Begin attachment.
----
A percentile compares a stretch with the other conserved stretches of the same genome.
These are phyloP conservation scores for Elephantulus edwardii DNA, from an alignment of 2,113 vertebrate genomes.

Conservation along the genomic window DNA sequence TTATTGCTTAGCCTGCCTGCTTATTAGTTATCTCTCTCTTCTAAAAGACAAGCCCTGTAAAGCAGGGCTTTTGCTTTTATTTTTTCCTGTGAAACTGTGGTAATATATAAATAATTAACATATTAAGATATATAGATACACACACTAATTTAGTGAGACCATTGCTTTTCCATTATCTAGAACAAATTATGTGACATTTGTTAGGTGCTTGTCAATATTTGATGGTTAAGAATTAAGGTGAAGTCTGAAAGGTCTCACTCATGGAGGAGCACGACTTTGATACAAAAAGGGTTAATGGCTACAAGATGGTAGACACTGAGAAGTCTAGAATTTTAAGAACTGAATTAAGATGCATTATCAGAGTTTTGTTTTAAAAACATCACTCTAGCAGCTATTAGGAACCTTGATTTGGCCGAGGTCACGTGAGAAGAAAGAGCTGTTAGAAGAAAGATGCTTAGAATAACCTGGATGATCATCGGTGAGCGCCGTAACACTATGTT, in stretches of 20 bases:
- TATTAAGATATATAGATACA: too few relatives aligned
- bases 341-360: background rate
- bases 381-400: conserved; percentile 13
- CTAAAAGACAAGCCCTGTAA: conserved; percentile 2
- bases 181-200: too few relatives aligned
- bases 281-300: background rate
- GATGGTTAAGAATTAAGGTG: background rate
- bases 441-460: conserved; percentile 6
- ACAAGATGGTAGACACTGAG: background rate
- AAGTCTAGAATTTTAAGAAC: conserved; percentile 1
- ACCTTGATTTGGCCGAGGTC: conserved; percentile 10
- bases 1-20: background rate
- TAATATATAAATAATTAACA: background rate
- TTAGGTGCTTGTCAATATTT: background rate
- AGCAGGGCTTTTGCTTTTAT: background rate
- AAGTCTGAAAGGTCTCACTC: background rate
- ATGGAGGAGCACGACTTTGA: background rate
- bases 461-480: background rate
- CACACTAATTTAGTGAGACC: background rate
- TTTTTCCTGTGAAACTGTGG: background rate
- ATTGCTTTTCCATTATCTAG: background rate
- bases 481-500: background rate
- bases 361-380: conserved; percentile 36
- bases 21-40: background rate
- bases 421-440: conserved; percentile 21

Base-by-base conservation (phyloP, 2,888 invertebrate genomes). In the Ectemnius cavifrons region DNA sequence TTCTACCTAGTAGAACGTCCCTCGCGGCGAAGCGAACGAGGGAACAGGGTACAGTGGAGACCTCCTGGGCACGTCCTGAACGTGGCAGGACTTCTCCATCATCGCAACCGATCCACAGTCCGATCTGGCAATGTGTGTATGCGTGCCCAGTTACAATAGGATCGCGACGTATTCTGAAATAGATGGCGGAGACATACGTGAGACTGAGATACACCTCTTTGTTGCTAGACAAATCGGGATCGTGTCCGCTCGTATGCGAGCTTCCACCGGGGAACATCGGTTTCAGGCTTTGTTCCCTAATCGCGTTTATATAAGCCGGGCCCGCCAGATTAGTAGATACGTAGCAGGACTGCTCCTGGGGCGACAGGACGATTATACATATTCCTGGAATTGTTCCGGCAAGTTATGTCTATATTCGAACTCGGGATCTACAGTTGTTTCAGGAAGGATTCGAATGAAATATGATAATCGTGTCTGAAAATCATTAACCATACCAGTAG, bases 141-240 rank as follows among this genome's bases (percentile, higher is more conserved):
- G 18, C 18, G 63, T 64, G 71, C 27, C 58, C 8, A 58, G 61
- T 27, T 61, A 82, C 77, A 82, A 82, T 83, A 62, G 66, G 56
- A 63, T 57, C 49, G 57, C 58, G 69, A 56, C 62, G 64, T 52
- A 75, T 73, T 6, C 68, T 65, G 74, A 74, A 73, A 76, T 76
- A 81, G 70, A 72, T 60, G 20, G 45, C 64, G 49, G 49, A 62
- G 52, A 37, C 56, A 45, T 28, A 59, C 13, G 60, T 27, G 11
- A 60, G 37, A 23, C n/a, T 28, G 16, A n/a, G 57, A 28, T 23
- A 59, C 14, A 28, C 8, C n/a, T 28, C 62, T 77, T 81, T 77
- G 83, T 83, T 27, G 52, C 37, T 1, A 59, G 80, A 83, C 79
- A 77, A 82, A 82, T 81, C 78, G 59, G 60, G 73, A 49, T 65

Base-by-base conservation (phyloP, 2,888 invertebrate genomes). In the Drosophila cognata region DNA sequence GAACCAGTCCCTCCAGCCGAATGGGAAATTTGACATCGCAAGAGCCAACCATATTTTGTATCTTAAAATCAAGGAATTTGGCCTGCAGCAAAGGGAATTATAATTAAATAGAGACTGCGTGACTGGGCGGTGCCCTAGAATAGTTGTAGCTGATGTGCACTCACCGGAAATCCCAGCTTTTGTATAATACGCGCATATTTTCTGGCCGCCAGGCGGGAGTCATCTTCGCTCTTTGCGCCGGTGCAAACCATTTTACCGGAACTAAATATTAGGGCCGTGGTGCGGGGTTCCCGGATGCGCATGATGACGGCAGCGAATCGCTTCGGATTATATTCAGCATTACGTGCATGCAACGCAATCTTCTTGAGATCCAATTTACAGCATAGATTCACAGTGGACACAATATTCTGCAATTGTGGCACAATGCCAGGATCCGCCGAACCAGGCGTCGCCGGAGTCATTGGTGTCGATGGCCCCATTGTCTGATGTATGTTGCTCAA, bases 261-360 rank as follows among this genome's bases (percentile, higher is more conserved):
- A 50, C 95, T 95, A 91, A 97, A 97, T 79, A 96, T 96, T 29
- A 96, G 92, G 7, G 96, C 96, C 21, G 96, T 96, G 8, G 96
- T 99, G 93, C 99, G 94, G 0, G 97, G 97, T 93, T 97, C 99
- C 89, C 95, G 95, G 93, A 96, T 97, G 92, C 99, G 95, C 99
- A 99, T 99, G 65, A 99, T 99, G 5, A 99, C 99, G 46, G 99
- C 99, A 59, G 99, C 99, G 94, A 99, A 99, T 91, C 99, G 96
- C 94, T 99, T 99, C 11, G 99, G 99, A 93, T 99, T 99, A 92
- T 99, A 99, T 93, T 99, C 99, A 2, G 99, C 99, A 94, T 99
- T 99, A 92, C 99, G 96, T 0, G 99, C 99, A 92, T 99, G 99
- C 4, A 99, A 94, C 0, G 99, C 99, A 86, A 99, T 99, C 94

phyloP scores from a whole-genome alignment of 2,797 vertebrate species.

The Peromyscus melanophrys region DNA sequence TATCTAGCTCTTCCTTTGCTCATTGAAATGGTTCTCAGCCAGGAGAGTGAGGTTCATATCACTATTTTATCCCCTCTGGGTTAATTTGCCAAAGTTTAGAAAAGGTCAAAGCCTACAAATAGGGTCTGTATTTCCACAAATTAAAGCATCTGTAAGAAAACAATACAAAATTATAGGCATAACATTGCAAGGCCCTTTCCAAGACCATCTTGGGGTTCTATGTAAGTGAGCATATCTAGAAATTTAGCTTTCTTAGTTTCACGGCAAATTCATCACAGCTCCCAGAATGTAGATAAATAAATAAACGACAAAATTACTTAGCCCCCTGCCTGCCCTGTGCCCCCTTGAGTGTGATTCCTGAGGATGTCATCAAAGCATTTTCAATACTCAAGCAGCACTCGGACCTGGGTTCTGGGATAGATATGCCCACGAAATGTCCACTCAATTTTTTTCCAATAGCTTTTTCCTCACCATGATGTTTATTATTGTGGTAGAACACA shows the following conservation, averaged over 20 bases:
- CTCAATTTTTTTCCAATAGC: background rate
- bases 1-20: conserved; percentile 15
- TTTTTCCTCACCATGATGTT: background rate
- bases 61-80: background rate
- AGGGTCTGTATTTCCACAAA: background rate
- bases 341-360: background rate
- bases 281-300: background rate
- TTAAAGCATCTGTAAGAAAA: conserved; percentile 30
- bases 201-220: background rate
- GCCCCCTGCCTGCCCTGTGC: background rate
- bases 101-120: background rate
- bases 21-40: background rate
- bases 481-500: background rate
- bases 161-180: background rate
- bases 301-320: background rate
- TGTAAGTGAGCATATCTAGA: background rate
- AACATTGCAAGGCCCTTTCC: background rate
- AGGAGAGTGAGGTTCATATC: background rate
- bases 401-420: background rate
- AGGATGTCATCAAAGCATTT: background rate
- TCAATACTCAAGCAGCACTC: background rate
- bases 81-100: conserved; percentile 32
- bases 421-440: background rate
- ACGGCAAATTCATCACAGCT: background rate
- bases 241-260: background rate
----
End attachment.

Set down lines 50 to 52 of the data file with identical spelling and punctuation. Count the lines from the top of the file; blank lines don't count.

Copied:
- C 4, A 99, A 94, C 0, G 99, C 99, A 86, A 99, T 99, C 94

phyloP scores from a whole-genome alignment of 2,797 vertebrate species.

The Peromyscus melanophrys region DNA sequence TATCTAGCTCTTCCTTTGCTCATTGAAATGGTTCTCAGCCAGGAGAGTGAGGTTCATATCACTATTTTATCCCCTCTGGGTTAATTTGCCAAAGTTTAGAAAAGGTCAAAGCCTACAAATAGGGTCTGTATTTCCACAAATTAAAGCATCTGTAAGAAAACAATACAAAATTATAGGCATAACATTGCAAGGCCCTTTCCAAGACCATCTTGGGGTTCTATGTAAGTGAGCATATCTAGAAATTTAGCTTTCTTAGTTTCACGGCAAATTCATCACAGCTCCCAGAATGTAGATAAATAAATAAACGACAAAATTACTTAGCCCCCTGCCTGCCCTGTGCCCCCTTGAGTGTGATTCCTGAGGATGTCATCAAAGCATTTTCAATACTCAAGCAGCACTCGGACCTGGGTTCTGGGATAGATATGCCCACGAAATGTCCACTCAATTTTTTTCCAATAGCTTTTTCCTCACCATGATGTTTATTATTGTGGTAGAACACA shows the following conservation, averaged over 20 bases: